I came out before I realized that I did not need to come out.
To the reader: Justin is pseudonym because the subject of the article does not wish to reveal his real name.
Justin has to dress cute for whatever occasion; otherwise, he would need to go shopping. His clothing is a way of expressing himself. However, Justin has to be cautious about how he dresses in particular settings because he wants to protect his gay identity. Justin is only open about his sexual identity when he is here at UCLA, but when he is at home he goes back into the closet.
When Justin is at home, he puts on a different face because he does not feel ready to tell his parents about his sexuality. He grew up in a religious, conservative household with his family having strong feelings towards homosexuality. Justin has a hard time expressing himself to his family, and he only shares his secret with his closest friends from high school. Justin has been able to reveal his sexuality not only to his friends, but also share it with the UCLA community. UCLA is a safe space to him. He says, “I’m openly gay because I’m able to be openly gay. Nobody says anything about me being gay here. UCLA is mostly White and Asian and these racial groups are more open than the Latino community.”
Even though UCLA has made Justin feel more comfortable about his sexuality; he also has experiences that alter his racial identity. Most UCLA students assume that Justin is white, and he has accepted being white. He says, “I’m white because people [at UCLA] think I’m white by the way I talk and look, but I still perceive myself as Mexican.” He does not bother to correct people on their assumptions, because racial identity does not really matter to him at UCLA. Justin does not know a lot of Latinos at UCLA as much as he does at home. His Latino identity has been a reason he keeps his sexuality a secret. He feels that all Latinos are homophobic so he chooses not to associate with other Latinos on campus. Justin says, “My Latino family has been openly homophobic so I’m wary about other Latinos believing in the same thing.”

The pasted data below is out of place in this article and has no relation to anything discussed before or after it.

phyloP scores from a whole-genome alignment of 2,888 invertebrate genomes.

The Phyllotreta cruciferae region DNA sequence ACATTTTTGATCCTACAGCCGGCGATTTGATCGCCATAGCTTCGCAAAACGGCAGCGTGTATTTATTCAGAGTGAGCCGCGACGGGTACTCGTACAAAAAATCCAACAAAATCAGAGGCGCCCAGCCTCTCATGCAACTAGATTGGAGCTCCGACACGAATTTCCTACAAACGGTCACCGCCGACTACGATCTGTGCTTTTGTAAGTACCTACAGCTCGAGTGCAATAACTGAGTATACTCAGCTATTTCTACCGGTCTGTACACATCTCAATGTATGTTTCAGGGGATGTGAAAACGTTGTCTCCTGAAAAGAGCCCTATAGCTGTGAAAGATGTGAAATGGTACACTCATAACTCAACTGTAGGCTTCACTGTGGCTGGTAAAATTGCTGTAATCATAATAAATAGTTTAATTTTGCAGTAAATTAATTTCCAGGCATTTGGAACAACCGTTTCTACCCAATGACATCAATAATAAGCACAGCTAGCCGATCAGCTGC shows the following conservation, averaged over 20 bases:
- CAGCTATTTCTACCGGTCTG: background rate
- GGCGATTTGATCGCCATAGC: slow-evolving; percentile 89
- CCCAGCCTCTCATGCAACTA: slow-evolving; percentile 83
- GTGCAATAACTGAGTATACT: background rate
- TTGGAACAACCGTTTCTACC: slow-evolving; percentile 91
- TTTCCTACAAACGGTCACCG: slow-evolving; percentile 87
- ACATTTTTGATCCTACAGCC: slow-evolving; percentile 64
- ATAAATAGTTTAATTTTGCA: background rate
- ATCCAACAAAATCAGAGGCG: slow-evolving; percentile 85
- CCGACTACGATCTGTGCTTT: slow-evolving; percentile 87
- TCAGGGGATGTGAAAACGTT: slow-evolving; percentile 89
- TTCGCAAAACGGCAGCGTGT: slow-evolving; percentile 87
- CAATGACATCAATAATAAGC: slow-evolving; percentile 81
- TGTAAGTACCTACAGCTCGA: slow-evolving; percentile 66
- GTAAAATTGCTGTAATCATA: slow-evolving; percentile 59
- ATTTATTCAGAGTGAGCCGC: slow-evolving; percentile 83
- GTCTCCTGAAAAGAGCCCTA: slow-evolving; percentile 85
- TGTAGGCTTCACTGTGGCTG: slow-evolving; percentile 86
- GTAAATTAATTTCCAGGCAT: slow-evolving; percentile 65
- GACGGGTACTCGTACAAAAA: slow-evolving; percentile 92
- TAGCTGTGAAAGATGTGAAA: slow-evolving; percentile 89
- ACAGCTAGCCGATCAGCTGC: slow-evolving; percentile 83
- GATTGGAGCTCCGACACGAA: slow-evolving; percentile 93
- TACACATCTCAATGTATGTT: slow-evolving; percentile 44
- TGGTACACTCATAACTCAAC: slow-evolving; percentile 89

It seems as though Justin is living two separate lives. In one world he is gay and in another he is “straight.” Claiming to be Mexican-Nicaraguan at home and among the Latina/o community lets him think about himself in another way. If not, his family and other Latinos would just perceive him as gay. He says, “In the Latino community [family included], I use the hyphenated Mexican-Nicaraguan label to identify myself. As for my sexuality, I am straight—or at least try to be.” At home, he puts sexuality aside and convinces his family that he is heterosexual, but at UCLA he is most comfortable expressing himself and sharing a part of him that he has not been able to do at home.
Although Justin’s family may not approve of his sexuality, he still plans to tell them one day. He says, “I am not going to hide who I am my whole life. I’m just waiting for the right time.”
I’m not your typical La Gente writer. I’m white, I don’t speak any Spanish other than what I’ve picked up by living in Southern California my whole life, and quite frankly, the issues that affect much of the Latino community are things that will never affect me in a deeply personal or direct way.
And yet, I realize that the success of your community’s fight for equality and respect is intrinsically linked with a community that is both part of yours and mine. As a gay person, I am fighting for equality and respect as well.
I first realized I was gay when I was 16. As a white middle-class teenager, I never had much that made me feel different. I got along with my parents as well as any teenager could, I did homework, and I was just trying to make it through high school alive. But when I fell in love with a girl, I came to terms with the fact that I was no longer the cookie-cutter girl I saw myself as, and like it or not, I was now tagged as an “other” in a way that I had never felt before.